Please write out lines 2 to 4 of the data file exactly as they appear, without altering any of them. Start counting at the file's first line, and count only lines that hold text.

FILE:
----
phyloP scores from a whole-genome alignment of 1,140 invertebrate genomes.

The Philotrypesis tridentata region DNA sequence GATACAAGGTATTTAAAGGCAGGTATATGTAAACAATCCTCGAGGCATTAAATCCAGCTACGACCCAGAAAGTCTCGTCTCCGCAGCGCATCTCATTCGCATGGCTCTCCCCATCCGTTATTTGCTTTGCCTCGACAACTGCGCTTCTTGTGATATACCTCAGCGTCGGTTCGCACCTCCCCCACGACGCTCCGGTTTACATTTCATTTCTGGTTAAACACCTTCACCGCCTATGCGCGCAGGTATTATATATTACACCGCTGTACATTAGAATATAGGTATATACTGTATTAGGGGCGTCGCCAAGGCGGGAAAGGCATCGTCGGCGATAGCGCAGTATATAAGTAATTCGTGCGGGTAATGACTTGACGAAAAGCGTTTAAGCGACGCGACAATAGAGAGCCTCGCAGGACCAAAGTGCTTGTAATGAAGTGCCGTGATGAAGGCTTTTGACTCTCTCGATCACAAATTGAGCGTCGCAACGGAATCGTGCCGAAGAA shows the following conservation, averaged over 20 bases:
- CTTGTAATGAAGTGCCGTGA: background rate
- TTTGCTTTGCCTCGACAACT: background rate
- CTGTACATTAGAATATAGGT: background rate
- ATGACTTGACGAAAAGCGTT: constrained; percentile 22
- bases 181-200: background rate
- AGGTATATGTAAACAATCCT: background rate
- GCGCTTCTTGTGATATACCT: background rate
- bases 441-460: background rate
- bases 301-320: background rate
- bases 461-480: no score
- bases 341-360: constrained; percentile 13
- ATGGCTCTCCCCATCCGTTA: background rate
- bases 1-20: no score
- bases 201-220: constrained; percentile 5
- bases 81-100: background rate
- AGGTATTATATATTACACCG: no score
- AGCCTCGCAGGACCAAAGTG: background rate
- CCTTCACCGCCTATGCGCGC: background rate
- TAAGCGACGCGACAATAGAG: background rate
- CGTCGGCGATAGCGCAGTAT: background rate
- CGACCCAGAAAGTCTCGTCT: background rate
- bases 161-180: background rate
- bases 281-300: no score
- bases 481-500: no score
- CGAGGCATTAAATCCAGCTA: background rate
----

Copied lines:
The Philotrypesis tridentata region DNA sequence GATACAAGGTATTTAAAGGCAGGTATATGTAAACAATCCTCGAGGCATTAAATCCAGCTACGACCCAGAAAGTCTCGTCTCCGCAGCGCATCTCATTCGCATGGCTCTCCCCATCCGTTATTTGCTTTGCCTCGACAACTGCGCTTCTTGTGATATACCTCAGCGTCGGTTCGCACCTCCCCCACGACGCTCCGGTTTACATTTCATTTCTGGTTAAACACCTTCACCGCCTATGCGCGCAGGTATTATATATTACACCGCTGTACATTAGAATATAGGTATATACTGTATTAGGGGCGTCGCCAAGGCGGGAAAGGCATCGTCGGCGATAGCGCAGTATATAAGTAATTCGTGCGGGTAATGACTTGACGAAAAGCGTTTAAGCGACGCGACAATAGAGAGCCTCGCAGGACCAAAGTGCTTGTAATGAAGTGCCGTGATGAAGGCTTTTGACTCTCTCGATCACAAATTGAGCGTCGCAACGGAATCGTGCCGAAGAA shows the following conservation, averaged over 20 bases:
- CTTGTAATGAAGTGCCGTGA: background rate
- TTTGCTTTGCCTCGACAACT: background rate